Nikola Tesla was an inventor, discoverer, electrical engineer, mechanical engineer, theoretical and experimental physicist, mathematician, futurist and humanitarian. He is responsible for over ninety percent of the transmission of electrical power the world relies on today thanks to his discovery of the rotating magnetic field. The inventor utilized this discovery in his invention and patent of the first commutatorless alternating current induction motor which changed the future of power transmission. All electrical technology using or generating alternating current today is due to Tesla, without which all our trolley cars, electric vehicles, subways, manufacturing/industrial plants and electrified power lines, which bring power to almost every single electrical appliance/equipment in our homes/work, would be impossible.
Tesla was a Serbian born on July 10, 1856 at midnight in Smiljan, Lika (in what is now Croatia). He was educated at an early age by his parents before attending the Gymnasium Karlovac in Croatia, the Polytechnic Institute in Graz, Austria; and the University of Prague excelling in linguistics, mathematics and sciences. He was a hyper-polyglot who could speak eight languages including: Serbo-Croatian, English, Czech, French, German, Hungarian, Italian, and Latin. He claimed to have had a three-dimensional memory and thought process that tormented him in his youth, but later aided him with building his inventions in his own mind without wasting any physical energy. He was known to be able to recite by heart full books, mathematical formulas and poetry such as Goethe’s “Faust,” Njegoš’ “The Mountain Wreath,” Dante’s “Divine Comedy,” Shakespeare’s “Hamlet,” Byron’s “Childe Harold’s Pilgrimage,” and Pushkin’s “Eugene Onegin.”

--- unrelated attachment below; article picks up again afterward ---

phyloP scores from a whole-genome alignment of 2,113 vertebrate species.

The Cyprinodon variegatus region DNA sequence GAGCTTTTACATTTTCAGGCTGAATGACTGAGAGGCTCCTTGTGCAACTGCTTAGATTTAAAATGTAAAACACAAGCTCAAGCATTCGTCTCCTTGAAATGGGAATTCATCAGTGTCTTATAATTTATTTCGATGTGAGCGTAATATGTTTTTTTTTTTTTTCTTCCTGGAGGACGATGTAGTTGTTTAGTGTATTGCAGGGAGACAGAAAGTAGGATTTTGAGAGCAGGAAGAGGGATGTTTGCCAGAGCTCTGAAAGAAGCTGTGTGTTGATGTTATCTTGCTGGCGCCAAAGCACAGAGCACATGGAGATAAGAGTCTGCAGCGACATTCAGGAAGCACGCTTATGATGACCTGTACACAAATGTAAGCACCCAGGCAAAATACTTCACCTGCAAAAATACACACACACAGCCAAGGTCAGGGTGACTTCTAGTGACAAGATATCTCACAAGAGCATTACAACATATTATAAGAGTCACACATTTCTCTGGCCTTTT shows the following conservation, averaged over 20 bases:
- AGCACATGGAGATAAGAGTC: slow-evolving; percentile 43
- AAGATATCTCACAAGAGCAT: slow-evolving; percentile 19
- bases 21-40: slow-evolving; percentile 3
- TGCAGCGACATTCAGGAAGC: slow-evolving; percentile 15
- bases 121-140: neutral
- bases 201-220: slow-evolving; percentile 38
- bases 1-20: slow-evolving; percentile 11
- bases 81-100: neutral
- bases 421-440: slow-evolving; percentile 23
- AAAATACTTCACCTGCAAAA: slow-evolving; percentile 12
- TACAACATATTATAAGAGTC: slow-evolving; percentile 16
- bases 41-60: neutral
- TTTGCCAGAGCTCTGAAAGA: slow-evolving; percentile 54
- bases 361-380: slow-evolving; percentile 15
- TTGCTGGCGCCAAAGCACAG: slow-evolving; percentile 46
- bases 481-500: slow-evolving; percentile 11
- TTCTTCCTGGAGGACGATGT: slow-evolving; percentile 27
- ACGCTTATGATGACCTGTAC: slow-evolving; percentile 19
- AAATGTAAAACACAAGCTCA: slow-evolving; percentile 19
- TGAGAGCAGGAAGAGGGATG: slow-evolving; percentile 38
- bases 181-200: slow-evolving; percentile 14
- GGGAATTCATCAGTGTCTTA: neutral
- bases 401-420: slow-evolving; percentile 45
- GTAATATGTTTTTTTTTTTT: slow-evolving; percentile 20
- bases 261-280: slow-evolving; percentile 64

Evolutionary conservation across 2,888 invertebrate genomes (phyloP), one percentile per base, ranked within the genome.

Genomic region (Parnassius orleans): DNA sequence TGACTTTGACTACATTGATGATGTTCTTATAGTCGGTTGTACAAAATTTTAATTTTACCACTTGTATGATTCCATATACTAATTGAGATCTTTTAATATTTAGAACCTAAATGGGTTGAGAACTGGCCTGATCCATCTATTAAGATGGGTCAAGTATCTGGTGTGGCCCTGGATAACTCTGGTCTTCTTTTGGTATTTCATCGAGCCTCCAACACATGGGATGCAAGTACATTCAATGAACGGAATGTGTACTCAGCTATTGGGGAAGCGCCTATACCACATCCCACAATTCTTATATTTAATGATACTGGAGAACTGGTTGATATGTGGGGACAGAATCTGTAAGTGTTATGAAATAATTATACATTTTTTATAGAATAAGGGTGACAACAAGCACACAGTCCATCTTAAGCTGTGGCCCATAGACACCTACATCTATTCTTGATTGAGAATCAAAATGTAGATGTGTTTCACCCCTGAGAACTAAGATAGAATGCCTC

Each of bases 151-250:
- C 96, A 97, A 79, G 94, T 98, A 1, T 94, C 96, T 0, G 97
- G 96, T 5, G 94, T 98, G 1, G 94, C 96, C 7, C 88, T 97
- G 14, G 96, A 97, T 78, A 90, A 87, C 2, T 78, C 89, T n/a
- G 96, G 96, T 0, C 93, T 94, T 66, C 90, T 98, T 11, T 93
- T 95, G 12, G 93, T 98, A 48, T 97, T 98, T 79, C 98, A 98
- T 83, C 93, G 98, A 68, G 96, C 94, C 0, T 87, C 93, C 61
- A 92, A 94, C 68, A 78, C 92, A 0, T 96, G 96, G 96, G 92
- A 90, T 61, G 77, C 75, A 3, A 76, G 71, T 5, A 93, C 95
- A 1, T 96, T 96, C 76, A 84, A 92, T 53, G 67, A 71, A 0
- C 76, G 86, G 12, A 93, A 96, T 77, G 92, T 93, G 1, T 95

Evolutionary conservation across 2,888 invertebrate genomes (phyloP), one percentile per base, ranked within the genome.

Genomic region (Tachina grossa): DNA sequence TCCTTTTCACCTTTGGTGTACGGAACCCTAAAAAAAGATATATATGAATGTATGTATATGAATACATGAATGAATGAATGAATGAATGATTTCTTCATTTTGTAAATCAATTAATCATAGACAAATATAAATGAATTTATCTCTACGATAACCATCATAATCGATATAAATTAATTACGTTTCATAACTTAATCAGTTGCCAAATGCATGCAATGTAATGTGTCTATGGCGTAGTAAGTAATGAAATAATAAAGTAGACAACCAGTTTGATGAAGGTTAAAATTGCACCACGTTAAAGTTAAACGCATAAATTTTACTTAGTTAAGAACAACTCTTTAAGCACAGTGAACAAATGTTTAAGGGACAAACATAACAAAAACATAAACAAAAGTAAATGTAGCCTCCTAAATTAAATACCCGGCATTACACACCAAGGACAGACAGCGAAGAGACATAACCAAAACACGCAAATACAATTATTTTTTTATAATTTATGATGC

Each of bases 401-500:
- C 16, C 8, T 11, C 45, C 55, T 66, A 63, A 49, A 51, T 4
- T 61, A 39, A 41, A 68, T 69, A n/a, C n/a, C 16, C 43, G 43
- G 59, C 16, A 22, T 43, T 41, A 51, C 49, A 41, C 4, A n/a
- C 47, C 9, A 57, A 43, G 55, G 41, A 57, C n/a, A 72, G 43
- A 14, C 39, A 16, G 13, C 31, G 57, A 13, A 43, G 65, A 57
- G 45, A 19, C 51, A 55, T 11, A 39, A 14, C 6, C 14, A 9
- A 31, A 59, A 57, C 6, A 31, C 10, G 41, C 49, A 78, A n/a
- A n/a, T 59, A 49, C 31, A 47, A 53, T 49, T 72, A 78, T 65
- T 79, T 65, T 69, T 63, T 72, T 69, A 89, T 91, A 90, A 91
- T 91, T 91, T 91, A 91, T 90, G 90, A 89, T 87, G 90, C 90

In 1881 while walking with a friend in a City Park reciting Goethe’s “Faust,” Tesla first envisioned the rotating magnetic field and his induction motor– complete, perfect, and operable in form. This visualization would represent the same diagrams shown in a lecture given before the American Institute of Electrical Engineers in 1888.
After his revelation, in 1882, Tesla’s began working for a telephone company in Europe, while he worked independently on his induction motor. In 1884, he moved to America in hopes of capitalizing on his new discovery. Initially, Tesla was hired by Thomas Edison, but the famous American inventor was not interested in Tesla’s alternating current system, due to his already strong interest in direct current power transmission. Tesla would continue working for Edison until Edison promised him $50,000 to make improvements on his DC generation plants. After completing the task, Tesla asked to be paid, but Edison denied him his offer and explained that the offer of $50,000 was just an “American joke.” Edison offered Tesla a small raise, but Tesla resigned instead.
After his fallout with Edison, Tesla was offered his own lighting company by some small investors, but unfortunately, they were also not interested in Tesla’s alternating current system. Tesla would invent a new and efficient arc lamp for the company, but would be forced out of the business after completing his work. This was a bitter blow to the young Serbian who resorted to digging ditches for $2 an hour in order to get by in a new country.
Tesla’s luck would soon change in 1887, after he received a chance to demonstrate his system of alternating currents to some financiers with his famous “Egg of Columbus” demonstration. This great event would lead to the filing of his Alternating Current Poly-phase Induction Motor patent. This opened a wide door for the introduction and commercial development of alternating current motors.
Tesla pushed forward building apparatuses equal in productivity to DC motors, forcing the scientific community to recognize his work. Because of this work, in May of 1888, a publication of Tesla’s work was read before the American Institutes of Electrical Engineers. Prior to Tesla’s invention, it was considered impossible to eliminate the brushes and commutators on the old motors, but the introduction of Tesla’s new electrical theory and practice was an obvious departure from the old into the new. It was completely revolutionary yet so simple. The introduction of his new patent would spark a strong interest in American entrepreneur, George Westinghouse, who would later buy Tesla’s patents, and throw all his resources into the development of Tesla’s work. This new industry in power transmission would eventually start a feud between the Westinghouse Company and Thomas Edison’s General Electric Company–known as the “War of Currents" (AC/DC)…(to be continued…)